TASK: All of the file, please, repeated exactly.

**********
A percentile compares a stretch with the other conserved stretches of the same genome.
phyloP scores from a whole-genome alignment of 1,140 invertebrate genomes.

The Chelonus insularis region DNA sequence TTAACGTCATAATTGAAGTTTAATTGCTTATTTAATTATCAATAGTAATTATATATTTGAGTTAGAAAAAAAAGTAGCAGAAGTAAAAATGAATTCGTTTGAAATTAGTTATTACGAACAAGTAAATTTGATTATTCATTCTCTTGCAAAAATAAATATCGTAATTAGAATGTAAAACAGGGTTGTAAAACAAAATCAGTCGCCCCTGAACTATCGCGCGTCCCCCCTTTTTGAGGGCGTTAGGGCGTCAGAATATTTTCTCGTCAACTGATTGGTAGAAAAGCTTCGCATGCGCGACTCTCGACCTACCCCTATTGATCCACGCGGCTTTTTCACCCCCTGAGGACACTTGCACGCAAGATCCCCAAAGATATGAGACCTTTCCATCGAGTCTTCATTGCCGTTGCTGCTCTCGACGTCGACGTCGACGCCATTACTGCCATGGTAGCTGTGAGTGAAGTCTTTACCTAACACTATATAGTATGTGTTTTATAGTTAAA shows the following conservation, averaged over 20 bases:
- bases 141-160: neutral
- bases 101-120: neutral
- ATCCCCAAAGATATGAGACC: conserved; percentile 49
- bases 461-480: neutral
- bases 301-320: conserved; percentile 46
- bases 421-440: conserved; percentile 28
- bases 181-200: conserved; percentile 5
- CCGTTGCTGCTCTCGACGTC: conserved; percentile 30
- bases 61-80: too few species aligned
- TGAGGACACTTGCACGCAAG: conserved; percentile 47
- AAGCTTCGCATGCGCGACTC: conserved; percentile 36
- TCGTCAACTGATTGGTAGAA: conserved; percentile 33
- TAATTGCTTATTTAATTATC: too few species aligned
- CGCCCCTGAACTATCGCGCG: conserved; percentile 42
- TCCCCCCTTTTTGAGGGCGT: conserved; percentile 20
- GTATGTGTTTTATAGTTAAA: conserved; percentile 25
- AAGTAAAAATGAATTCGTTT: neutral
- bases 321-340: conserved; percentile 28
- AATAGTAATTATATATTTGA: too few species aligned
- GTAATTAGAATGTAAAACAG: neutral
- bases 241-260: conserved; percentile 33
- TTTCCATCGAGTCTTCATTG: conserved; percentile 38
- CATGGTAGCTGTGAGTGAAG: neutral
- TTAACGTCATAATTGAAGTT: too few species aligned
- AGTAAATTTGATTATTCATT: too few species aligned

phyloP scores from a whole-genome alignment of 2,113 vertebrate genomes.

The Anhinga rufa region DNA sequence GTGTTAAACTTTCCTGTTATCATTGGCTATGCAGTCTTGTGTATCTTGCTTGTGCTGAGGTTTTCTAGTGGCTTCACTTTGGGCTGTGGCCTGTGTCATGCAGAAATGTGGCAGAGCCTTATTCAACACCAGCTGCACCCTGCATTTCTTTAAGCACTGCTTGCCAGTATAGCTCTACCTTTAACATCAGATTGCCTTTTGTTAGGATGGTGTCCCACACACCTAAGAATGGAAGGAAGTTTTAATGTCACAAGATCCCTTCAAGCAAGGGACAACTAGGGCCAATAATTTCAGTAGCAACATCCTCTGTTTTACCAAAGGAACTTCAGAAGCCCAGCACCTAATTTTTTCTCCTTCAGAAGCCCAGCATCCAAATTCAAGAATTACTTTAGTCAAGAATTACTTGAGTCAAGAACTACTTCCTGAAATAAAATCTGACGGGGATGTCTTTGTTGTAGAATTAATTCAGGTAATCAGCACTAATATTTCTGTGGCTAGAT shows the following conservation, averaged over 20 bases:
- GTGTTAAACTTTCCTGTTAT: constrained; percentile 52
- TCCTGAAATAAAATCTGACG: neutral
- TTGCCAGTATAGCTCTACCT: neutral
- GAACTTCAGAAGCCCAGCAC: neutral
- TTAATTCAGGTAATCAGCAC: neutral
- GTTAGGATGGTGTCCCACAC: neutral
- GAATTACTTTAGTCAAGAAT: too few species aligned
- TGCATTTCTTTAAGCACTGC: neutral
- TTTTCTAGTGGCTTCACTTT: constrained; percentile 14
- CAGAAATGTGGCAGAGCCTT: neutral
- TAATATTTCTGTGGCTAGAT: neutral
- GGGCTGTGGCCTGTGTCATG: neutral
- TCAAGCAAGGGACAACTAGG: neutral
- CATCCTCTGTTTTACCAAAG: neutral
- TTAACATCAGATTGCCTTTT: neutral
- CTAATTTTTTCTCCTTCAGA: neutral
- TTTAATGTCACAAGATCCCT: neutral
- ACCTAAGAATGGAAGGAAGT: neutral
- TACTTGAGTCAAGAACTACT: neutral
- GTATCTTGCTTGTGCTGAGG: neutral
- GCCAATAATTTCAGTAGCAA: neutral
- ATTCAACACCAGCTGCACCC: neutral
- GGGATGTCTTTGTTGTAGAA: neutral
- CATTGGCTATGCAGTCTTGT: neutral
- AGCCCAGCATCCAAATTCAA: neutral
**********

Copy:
A percentile compares a stretch with the other conserved stretches of the same genome.
phyloP scores from a whole-genome alignment of 1,140 invertebrate genomes.

The Chelonus insularis region DNA sequence TTAACGTCATAATTGAAGTTTAATTGCTTATTTAATTATCAATAGTAATTATATATTTGAGTTAGAAAAAAAAGTAGCAGAAGTAAAAATGAATTCGTTTGAAATTAGTTATTACGAACAAGTAAATTTGATTATTCATTCTCTTGCAAAAATAAATATCGTAATTAGAATGTAAAACAGGGTTGTAAAACAAAATCAGTCGCCCCTGAACTATCGCGCGTCCCCCCTTTTTGAGGGCGTTAGGGCGTCAGAATATTTTCTCGTCAACTGATTGGTAGAAAAGCTTCGCATGCGCGACTCTCGACCTACCCCTATTGATCCACGCGGCTTTTTCACCCCCTGAGGACACTTGCACGCAAGATCCCCAAAGATATGAGACCTTTCCATCGAGTCTTCATTGCCGTTGCTGCTCTCGACGTCGACGTCGACGCCATTACTGCCATGGTAGCTGTGAGTGAAGTCTTTACCTAACACTATATAGTATGTGTTTTATAGTTAAA shows the following conservation, averaged over 20 bases:
- bases 141-160: neutral
- bases 101-120: neutral
- ATCCCCAAAGATATGAGACC: conserved; percentile 49
- bases 461-480: neutral
- bases 301-320: conserved; percentile 46
- bases 421-440: conserved; percentile 28
- bases 181-200: conserved; percentile 5
- CCGTTGCTGCTCTCGACGTC: conserved; percentile 30
- bases 61-80: too few species aligned
- TGAGGACACTTGCACGCAAG: conserved; percentile 47
- AAGCTTCGCATGCGCGACTC: conserved; percentile 36
- TCGTCAACTGATTGGTAGAA: conserved; percentile 33
- TAATTGCTTATTTAATTATC: too few species aligned
- CGCCCCTGAACTATCGCGCG: conserved; percentile 42
- TCCCCCCTTTTTGAGGGCGT: conserved; percentile 20
- GTATGTGTTTTATAGTTAAA: conserved; percentile 25
- AAGTAAAAATGAATTCGTTT: neutral
- bases 321-340: conserved; percentile 28
- AATAGTAATTATATATTTGA: too few species aligned
- GTAATTAGAATGTAAAACAG: neutral
- bases 241-260: conserved; percentile 33
- TTTCCATCGAGTCTTCATTG: conserved; percentile 38
- CATGGTAGCTGTGAGTGAAG: neutral
- TTAACGTCATAATTGAAGTT: too few species aligned
- AGTAAATTTGATTATTCATT: too few species aligned

phyloP scores from a whole-genome alignment of 2,113 vertebrate genomes.

The Anhinga rufa region DNA sequence GTGTTAAACTTTCCTGTTATCATTGGCTATGCAGTCTTGTGTATCTTGCTTGTGCTGAGGTTTTCTAGTGGCTTCACTTTGGGCTGTGGCCTGTGTCATGCAGAAATGTGGCAGAGCCTTATTCAACACCAGCTGCACCCTGCATTTCTTTAAGCACTGCTTGCCAGTATAGCTCTACCTTTAACATCAGATTGCCTTTTGTTAGGATGGTGTCCCACACACCTAAGAATGGAAGGAAGTTTTAATGTCACAAGATCCCTTCAAGCAAGGGACAACTAGGGCCAATAATTTCAGTAGCAACATCCTCTGTTTTACCAAAGGAACTTCAGAAGCCCAGCACCTAATTTTTTCTCCTTCAGAAGCCCAGCATCCAAATTCAAGAATTACTTTAGTCAAGAATTACTTGAGTCAAGAACTACTTCCTGAAATAAAATCTGACGGGGATGTCTTTGTTGTAGAATTAATTCAGGTAATCAGCACTAATATTTCTGTGGCTAGAT shows the following conservation, averaged over 20 bases:
- GTGTTAAACTTTCCTGTTAT: constrained; percentile 52
- TCCTGAAATAAAATCTGACG: neutral
- TTGCCAGTATAGCTCTACCT: neutral
- GAACTTCAGAAGCCCAGCAC: neutral
- TTAATTCAGGTAATCAGCAC: neutral
- GTTAGGATGGTGTCCCACAC: neutral
- GAATTACTTTAGTCAAGAAT: too few species aligned
- TGCATTTCTTTAAGCACTGC: neutral
- TTTTCTAGTGGCTTCACTTT: constrained; percentile 14
- CAGAAATGTGGCAGAGCCTT: neutral
- TAATATTTCTGTGGCTAGAT: neutral
- GGGCTGTGGCCTGTGTCATG: neutral
- TCAAGCAAGGGACAACTAGG: neutral
- CATCCTCTGTTTTACCAAAG: neutral
- TTAACATCAGATTGCCTTTT: neutral
- CTAATTTTTTCTCCTTCAGA: neutral
- TTTAATGTCACAAGATCCCT: neutral
- ACCTAAGAATGGAAGGAAGT: neutral
- TACTTGAGTCAAGAACTACT: neutral
- GTATCTTGCTTGTGCTGAGG: neutral
- GCCAATAATTTCAGTAGCAA: neutral
- ATTCAACACCAGCTGCACCC: neutral
- GGGATGTCTTTGTTGTAGAA: neutral
- CATTGGCTATGCAGTCTTGT: neutral
- AGCCCAGCATCCAAATTCAA: neutral